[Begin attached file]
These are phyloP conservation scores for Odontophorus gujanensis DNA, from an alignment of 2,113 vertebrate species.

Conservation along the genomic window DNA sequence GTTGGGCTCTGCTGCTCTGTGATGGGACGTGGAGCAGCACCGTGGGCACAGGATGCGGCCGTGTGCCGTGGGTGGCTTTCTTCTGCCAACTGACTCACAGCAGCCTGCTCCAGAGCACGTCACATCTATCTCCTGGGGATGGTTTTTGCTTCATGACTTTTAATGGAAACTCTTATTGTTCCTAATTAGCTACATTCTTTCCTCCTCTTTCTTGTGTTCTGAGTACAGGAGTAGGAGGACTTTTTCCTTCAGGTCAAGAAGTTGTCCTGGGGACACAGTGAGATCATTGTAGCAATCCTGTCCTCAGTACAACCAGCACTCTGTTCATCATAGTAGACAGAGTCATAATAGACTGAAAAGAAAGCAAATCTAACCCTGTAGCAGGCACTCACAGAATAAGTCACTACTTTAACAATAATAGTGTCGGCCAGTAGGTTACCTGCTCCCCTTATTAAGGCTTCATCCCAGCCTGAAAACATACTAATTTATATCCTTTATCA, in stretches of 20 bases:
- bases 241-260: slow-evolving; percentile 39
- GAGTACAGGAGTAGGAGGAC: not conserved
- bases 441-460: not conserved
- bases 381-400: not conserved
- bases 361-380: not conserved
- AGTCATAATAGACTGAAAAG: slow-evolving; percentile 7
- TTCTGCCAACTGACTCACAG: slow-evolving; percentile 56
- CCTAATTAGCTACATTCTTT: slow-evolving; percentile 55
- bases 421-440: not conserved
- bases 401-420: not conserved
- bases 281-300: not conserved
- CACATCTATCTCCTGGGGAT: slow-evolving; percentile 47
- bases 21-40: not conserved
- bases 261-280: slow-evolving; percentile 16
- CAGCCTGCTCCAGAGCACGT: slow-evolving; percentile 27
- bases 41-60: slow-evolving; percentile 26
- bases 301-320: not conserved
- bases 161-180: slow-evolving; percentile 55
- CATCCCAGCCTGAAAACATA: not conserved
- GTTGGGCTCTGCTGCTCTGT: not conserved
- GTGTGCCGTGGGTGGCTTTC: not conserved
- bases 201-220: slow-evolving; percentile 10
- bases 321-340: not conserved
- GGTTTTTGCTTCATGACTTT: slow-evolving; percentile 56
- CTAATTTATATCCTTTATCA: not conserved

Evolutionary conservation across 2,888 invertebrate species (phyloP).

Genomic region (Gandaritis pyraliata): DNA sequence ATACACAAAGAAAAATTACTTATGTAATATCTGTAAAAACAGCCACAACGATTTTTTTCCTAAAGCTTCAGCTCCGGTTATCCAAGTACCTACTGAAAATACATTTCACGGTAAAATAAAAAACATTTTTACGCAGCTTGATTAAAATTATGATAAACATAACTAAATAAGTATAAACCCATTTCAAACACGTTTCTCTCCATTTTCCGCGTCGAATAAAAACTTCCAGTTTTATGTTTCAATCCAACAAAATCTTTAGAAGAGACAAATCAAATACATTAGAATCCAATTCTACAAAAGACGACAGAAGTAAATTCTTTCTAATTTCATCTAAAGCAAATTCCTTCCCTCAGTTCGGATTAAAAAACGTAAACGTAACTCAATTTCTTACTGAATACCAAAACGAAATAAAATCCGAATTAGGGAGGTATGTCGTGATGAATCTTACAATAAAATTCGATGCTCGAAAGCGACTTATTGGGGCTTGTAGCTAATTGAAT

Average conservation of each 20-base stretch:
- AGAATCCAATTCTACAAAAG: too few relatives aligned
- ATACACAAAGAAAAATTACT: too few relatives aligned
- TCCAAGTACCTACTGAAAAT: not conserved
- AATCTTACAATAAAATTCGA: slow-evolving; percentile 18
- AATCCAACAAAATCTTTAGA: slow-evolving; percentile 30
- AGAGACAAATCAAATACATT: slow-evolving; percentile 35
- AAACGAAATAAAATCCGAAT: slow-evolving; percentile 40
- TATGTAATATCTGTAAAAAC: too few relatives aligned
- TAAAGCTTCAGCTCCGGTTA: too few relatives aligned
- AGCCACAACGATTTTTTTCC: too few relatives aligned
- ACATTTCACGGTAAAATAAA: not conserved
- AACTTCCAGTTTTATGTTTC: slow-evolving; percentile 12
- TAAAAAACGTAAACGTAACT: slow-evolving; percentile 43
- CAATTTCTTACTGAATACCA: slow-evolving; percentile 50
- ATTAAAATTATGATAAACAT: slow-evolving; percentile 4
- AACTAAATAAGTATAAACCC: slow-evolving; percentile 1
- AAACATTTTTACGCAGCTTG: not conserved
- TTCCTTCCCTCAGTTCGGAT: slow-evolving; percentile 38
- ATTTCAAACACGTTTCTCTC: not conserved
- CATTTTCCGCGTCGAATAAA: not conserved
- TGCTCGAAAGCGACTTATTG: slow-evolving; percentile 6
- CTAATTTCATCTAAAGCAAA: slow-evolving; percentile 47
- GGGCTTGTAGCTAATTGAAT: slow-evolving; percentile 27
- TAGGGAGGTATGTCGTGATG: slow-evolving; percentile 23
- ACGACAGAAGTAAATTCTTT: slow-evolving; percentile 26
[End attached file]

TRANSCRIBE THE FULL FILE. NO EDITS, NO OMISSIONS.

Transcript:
These are phyloP conservation scores for Odontophorus gujanensis DNA, from an alignment of 2,113 vertebrate species.

Conservation along the genomic window DNA sequence GTTGGGCTCTGCTGCTCTGTGATGGGACGTGGAGCAGCACCGTGGGCACAGGATGCGGCCGTGTGCCGTGGGTGGCTTTCTTCTGCCAACTGACTCACAGCAGCCTGCTCCAGAGCACGTCACATCTATCTCCTGGGGATGGTTTTTGCTTCATGACTTTTAATGGAAACTCTTATTGTTCCTAATTAGCTACATTCTTTCCTCCTCTTTCTTGTGTTCTGAGTACAGGAGTAGGAGGACTTTTTCCTTCAGGTCAAGAAGTTGTCCTGGGGACACAGTGAGATCATTGTAGCAATCCTGTCCTCAGTACAACCAGCACTCTGTTCATCATAGTAGACAGAGTCATAATAGACTGAAAAGAAAGCAAATCTAACCCTGTAGCAGGCACTCACAGAATAAGTCACTACTTTAACAATAATAGTGTCGGCCAGTAGGTTACCTGCTCCCCTTATTAAGGCTTCATCCCAGCCTGAAAACATACTAATTTATATCCTTTATCA, in stretches of 20 bases:
- bases 241-260: slow-evolving; percentile 39
- GAGTACAGGAGTAGGAGGAC: not conserved
- bases 441-460: not conserved
- bases 381-400: not conserved
- bases 361-380: not conserved
- AGTCATAATAGACTGAAAAG: slow-evolving; percentile 7
- TTCTGCCAACTGACTCACAG: slow-evolving; percentile 56
- CCTAATTAGCTACATTCTTT: slow-evolving; percentile 55
- bases 421-440: not conserved
- bases 401-420: not conserved
- bases 281-300: not conserved
- CACATCTATCTCCTGGGGAT: slow-evolving; percentile 47
- bases 21-40: not conserved
- bases 261-280: slow-evolving; percentile 16
- CAGCCTGCTCCAGAGCACGT: slow-evolving; percentile 27
- bases 41-60: slow-evolving; percentile 26
- bases 301-320: not conserved
- bases 161-180: slow-evolving; percentile 55
- CATCCCAGCCTGAAAACATA: not conserved
- GTTGGGCTCTGCTGCTCTGT: not conserved
- GTGTGCCGTGGGTGGCTTTC: not conserved
- bases 201-220: slow-evolving; percentile 10
- bases 321-340: not conserved
- GGTTTTTGCTTCATGACTTT: slow-evolving; percentile 56
- CTAATTTATATCCTTTATCA: not conserved

Evolutionary conservation across 2,888 invertebrate species (phyloP).

Genomic region (Gandaritis pyraliata): DNA sequence ATACACAAAGAAAAATTACTTATGTAATATCTGTAAAAACAGCCACAACGATTTTTTTCCTAAAGCTTCAGCTCCGGTTATCCAAGTACCTACTGAAAATACATTTCACGGTAAAATAAAAAACATTTTTACGCAGCTTGATTAAAATTATGATAAACATAACTAAATAAGTATAAACCCATTTCAAACACGTTTCTCTCCATTTTCCGCGTCGAATAAAAACTTCCAGTTTTATGTTTCAATCCAACAAAATCTTTAGAAGAGACAAATCAAATACATTAGAATCCAATTCTACAAAAGACGACAGAAGTAAATTCTTTCTAATTTCATCTAAAGCAAATTCCTTCCCTCAGTTCGGATTAAAAAACGTAAACGTAACTCAATTTCTTACTGAATACCAAAACGAAATAAAATCCGAATTAGGGAGGTATGTCGTGATGAATCTTACAATAAAATTCGATGCTCGAAAGCGACTTATTGGGGCTTGTAGCTAATTGAAT

Average conservation of each 20-base stretch:
- AGAATCCAATTCTACAAAAG: too few relatives aligned
- ATACACAAAGAAAAATTACT: too few relatives aligned
- TCCAAGTACCTACTGAAAAT: not conserved
- AATCTTACAATAAAATTCGA: slow-evolving; percentile 18
- AATCCAACAAAATCTTTAGA: slow-evolving; percentile 30
- AGAGACAAATCAAATACATT: slow-evolving; percentile 35
- AAACGAAATAAAATCCGAAT: slow-evolving; percentile 40
- TATGTAATATCTGTAAAAAC: too few relatives aligned
- TAAAGCTTCAGCTCCGGTTA: too few relatives aligned
- AGCCACAACGATTTTTTTCC: too few relatives aligned
- ACATTTCACGGTAAAATAAA: not conserved
- AACTTCCAGTTTTATGTTTC: slow-evolving; percentile 12
- TAAAAAACGTAAACGTAACT: slow-evolving; percentile 43
- CAATTTCTTACTGAATACCA: slow-evolving; percentile 50
- ATTAAAATTATGATAAACAT: slow-evolving; percentile 4
- AACTAAATAAGTATAAACCC: slow-evolving; percentile 1
- AAACATTTTTACGCAGCTTG: not conserved
- TTCCTTCCCTCAGTTCGGAT: slow-evolving; percentile 38
- ATTTCAAACACGTTTCTCTC: not conserved
- CATTTTCCGCGTCGAATAAA: not conserved
- TGCTCGAAAGCGACTTATTG: slow-evolving; percentile 6
- CTAATTTCATCTAAAGCAAA: slow-evolving; percentile 47
- GGGCTTGTAGCTAATTGAAT: slow-evolving; percentile 27
- TAGGGAGGTATGTCGTGATG: slow-evolving; percentile 23
- ACGACAGAAGTAAATTCTTT: slow-evolving; percentile 26